Milton with Galileo, 1638 by Cameron Clark

Milton with Galileo, 1638

You were old when we met, blind,
your guarded house a satellite,
full of clocks & books telescoping
into shadow. I was young: had come armed
with arguments & old heresy; but as you spoke silence
rose in me & I listened. You told me how each night the sky
had rearranged your sense of hierarchy:
the world, one more mothlike planet, endlessly
circling; of the book burnings, the cold-eyed guards,
your Church’s punishment. Look through the glass
you said, but clouds hung a ceiling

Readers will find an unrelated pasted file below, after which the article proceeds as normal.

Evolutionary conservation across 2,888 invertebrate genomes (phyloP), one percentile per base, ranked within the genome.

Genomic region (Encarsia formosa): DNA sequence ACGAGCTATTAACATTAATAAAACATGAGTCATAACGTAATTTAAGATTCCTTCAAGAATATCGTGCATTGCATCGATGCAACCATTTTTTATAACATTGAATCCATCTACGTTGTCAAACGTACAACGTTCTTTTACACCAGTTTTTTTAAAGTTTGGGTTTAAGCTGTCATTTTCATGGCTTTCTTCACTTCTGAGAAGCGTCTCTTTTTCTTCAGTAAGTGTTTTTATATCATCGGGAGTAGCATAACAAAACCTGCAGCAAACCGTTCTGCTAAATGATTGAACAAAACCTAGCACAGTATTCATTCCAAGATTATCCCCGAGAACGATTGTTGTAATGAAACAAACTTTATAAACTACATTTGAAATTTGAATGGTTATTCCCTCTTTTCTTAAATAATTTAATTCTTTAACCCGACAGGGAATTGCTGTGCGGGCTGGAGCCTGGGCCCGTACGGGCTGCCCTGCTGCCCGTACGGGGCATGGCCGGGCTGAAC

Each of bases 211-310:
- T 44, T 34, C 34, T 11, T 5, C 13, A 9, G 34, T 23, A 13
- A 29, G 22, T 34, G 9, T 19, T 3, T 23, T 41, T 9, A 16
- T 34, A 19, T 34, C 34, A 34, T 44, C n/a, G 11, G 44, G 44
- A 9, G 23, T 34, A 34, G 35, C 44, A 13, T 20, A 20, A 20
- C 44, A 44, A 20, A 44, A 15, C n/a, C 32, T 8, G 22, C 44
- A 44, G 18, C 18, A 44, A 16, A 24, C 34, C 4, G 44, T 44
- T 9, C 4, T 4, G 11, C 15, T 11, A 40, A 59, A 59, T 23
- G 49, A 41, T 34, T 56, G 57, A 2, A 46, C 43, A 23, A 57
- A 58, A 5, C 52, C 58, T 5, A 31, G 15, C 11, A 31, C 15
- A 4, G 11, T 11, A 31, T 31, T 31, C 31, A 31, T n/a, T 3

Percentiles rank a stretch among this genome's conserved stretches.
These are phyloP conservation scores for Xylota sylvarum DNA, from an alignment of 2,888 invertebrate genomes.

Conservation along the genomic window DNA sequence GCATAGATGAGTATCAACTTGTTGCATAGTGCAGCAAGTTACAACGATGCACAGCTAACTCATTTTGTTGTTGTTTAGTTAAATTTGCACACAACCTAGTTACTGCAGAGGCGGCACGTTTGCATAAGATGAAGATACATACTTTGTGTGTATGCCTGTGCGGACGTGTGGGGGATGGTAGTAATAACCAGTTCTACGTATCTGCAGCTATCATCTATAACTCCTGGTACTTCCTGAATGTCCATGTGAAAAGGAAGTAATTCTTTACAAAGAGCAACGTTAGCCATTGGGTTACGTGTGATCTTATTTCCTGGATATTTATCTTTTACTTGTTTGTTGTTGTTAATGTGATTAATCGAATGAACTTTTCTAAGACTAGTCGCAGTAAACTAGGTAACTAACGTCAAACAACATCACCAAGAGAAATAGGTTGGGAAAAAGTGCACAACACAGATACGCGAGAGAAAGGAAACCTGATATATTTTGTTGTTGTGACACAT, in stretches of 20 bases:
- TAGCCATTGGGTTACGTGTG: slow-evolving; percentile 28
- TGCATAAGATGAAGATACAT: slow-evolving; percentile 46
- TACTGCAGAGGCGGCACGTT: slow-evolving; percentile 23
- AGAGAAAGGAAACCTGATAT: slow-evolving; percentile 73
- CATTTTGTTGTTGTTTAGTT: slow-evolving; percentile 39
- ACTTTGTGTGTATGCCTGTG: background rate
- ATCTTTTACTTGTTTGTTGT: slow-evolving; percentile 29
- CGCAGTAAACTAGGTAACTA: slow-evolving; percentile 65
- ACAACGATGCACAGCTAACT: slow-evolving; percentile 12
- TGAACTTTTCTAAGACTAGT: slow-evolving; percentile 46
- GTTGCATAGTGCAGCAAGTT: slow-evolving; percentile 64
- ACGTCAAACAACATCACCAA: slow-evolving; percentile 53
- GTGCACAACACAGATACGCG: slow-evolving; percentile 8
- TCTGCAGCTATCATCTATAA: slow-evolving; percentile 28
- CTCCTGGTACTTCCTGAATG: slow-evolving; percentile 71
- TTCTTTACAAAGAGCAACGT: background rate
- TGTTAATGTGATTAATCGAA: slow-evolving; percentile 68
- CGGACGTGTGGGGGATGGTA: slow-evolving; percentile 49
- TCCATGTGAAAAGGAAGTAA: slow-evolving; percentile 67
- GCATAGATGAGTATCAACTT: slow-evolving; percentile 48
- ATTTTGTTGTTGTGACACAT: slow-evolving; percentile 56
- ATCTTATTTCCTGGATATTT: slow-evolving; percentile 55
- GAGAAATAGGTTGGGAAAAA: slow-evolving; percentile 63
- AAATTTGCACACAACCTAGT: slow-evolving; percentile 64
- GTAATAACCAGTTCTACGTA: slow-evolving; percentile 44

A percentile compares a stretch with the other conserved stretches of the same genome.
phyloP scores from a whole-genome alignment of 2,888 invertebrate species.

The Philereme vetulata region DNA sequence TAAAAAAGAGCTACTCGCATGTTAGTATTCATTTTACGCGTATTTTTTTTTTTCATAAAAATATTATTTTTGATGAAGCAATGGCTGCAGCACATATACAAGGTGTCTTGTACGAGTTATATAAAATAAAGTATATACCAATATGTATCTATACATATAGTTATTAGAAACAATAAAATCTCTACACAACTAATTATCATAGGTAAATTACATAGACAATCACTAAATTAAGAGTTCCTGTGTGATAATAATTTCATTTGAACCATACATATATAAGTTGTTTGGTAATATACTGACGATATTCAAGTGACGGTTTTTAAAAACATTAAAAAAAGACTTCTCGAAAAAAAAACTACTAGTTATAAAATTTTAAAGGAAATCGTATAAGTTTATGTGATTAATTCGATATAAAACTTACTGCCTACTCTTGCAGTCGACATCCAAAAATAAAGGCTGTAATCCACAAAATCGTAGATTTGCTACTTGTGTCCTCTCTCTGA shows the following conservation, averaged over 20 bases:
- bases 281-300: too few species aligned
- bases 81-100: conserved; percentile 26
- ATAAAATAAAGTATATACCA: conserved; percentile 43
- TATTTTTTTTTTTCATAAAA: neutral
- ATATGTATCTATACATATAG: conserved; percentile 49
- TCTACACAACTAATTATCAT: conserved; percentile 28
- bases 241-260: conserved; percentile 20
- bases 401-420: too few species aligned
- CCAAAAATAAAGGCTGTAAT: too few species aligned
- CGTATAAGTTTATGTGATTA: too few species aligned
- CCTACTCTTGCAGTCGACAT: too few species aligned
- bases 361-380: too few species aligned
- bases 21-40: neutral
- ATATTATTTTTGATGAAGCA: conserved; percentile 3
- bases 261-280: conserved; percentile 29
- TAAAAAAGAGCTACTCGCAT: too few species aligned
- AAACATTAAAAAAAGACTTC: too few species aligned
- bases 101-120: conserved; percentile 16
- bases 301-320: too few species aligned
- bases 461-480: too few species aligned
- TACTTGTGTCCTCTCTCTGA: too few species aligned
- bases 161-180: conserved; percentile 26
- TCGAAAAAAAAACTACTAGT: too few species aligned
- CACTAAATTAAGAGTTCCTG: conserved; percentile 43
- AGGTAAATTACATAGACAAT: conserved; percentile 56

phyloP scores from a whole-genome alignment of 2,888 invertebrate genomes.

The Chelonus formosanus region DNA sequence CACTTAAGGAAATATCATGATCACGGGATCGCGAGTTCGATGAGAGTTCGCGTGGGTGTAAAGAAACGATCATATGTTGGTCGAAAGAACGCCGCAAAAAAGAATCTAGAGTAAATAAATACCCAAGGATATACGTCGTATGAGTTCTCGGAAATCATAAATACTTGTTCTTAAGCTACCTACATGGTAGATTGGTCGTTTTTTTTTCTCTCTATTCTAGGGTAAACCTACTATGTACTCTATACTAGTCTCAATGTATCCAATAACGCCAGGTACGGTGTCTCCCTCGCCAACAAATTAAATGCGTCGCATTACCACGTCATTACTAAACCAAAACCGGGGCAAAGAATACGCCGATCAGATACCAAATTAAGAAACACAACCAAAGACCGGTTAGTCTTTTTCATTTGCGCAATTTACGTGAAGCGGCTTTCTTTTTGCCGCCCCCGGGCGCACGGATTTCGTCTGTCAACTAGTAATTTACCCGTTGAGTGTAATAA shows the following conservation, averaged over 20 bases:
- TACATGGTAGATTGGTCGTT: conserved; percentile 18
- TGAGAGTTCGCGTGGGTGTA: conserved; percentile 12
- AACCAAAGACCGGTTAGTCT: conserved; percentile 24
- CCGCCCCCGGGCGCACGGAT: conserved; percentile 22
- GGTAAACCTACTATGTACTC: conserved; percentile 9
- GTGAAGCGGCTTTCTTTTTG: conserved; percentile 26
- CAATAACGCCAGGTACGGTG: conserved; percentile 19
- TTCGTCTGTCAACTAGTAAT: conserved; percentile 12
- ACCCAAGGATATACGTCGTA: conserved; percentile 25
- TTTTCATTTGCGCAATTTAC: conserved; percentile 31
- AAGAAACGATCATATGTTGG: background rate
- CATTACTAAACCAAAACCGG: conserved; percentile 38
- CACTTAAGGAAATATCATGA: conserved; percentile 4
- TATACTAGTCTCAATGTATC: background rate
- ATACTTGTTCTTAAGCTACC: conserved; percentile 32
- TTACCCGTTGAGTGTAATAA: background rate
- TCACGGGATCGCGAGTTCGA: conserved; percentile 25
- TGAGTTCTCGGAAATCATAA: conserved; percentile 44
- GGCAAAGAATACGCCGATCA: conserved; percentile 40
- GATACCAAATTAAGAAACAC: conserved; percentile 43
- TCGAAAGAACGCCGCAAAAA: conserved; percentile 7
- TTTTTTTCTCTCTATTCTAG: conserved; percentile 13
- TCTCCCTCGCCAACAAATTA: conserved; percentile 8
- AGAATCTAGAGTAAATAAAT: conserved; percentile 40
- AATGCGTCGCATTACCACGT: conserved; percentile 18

of stone.

& now, opening marble eyes to another
stone day’s darkness, counting the morning’s iambs
off like an abacus, I rediscover
you, taller, younger, steering
your gaze to the centre
& not finding Earth’s image there, but a tallow
of molten light you are the first to read by.

by Cameron Clark

Editor’s Note: The imagery, metaphors, and personification in this poem are expertly balanced, with each one contributing just enough surprise to the narrative to keep the reader completely engrossed.